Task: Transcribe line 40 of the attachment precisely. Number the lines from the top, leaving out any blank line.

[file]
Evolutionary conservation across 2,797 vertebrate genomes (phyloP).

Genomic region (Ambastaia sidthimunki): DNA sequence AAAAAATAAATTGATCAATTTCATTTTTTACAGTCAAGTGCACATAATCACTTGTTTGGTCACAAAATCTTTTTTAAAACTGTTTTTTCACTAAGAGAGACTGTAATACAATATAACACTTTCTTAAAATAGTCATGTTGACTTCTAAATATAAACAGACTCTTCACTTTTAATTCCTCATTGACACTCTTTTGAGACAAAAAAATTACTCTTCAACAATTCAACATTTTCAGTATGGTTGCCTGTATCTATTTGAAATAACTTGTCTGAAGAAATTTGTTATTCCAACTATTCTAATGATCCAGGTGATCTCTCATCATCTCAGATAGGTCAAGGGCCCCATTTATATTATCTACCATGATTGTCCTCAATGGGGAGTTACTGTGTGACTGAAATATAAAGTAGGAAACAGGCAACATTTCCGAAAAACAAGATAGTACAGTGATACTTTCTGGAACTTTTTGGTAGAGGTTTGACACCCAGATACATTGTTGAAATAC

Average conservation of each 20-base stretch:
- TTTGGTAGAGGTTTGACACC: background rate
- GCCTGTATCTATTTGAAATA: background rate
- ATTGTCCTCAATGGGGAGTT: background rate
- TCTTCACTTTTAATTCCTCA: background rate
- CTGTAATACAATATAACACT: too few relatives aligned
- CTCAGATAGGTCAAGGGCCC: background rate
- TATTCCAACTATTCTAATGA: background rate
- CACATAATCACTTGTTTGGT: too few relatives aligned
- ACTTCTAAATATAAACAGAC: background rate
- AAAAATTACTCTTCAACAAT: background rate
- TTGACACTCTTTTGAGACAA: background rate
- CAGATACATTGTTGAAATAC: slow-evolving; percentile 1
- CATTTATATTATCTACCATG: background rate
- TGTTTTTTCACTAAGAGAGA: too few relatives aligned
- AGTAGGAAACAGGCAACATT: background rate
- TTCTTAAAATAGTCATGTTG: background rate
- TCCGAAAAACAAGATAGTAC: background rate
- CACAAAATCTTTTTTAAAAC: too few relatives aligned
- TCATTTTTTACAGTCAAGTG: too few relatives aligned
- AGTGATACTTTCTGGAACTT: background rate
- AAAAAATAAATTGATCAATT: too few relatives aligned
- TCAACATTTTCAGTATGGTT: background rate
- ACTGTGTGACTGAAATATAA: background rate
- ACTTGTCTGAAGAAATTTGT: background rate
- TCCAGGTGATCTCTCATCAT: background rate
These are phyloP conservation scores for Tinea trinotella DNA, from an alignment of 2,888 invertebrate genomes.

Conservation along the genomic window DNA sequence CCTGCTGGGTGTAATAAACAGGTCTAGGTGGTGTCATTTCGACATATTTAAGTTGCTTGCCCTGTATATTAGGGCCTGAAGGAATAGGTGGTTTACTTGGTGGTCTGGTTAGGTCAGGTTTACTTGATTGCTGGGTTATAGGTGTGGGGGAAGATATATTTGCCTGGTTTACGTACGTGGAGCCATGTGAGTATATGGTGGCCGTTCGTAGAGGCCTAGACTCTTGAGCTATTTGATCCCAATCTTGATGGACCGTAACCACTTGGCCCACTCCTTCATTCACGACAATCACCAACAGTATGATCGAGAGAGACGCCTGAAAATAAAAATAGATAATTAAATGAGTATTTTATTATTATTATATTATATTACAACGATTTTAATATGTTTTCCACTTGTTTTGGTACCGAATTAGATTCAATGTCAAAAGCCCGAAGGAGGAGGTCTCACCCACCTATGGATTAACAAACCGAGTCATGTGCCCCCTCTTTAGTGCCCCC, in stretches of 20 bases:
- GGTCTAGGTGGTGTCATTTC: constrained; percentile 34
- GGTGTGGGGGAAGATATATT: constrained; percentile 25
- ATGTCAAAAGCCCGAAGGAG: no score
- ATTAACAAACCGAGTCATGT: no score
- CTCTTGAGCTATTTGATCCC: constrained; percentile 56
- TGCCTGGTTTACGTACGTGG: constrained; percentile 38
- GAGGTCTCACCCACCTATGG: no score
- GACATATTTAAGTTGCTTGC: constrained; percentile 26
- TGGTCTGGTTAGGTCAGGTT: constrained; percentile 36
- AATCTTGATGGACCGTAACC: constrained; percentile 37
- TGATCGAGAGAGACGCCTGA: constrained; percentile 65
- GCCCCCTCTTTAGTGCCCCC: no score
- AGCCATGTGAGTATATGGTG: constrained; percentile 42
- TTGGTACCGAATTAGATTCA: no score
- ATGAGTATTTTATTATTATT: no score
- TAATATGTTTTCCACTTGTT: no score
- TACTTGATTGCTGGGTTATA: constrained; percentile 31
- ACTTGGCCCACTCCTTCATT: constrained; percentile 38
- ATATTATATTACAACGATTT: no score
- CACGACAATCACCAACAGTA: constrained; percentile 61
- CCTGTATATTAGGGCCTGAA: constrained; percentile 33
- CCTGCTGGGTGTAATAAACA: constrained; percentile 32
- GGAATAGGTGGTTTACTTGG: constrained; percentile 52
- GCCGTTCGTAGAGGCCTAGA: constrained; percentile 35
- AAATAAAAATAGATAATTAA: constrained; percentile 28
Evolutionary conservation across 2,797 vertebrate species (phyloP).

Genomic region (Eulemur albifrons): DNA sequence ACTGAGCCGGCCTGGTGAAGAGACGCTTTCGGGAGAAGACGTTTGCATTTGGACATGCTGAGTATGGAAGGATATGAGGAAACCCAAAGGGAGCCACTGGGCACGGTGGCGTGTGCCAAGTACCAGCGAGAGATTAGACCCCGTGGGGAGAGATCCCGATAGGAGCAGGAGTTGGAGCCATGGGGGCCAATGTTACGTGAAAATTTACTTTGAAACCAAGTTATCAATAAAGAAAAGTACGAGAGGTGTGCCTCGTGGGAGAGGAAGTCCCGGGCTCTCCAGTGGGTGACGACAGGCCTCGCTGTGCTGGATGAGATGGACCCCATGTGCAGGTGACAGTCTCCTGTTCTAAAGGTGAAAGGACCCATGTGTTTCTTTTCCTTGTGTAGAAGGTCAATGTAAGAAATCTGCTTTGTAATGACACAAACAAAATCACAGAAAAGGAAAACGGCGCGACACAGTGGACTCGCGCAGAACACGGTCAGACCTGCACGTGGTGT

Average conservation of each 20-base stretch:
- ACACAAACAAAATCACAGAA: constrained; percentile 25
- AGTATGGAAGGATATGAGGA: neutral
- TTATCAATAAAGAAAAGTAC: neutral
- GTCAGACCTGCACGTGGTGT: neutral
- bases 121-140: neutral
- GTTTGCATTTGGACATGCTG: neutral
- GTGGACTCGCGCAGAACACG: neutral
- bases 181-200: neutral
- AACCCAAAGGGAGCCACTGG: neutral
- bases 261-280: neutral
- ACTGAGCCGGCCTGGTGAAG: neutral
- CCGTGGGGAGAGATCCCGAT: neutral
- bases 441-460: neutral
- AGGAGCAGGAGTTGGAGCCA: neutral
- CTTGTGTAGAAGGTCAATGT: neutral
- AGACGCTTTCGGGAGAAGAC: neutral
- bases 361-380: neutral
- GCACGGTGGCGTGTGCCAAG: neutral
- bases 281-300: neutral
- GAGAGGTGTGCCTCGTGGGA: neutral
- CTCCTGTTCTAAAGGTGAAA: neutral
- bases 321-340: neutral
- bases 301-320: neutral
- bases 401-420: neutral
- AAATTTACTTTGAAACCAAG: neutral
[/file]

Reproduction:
- AATCTTGATGGACCGTAACC: constrained; percentile 37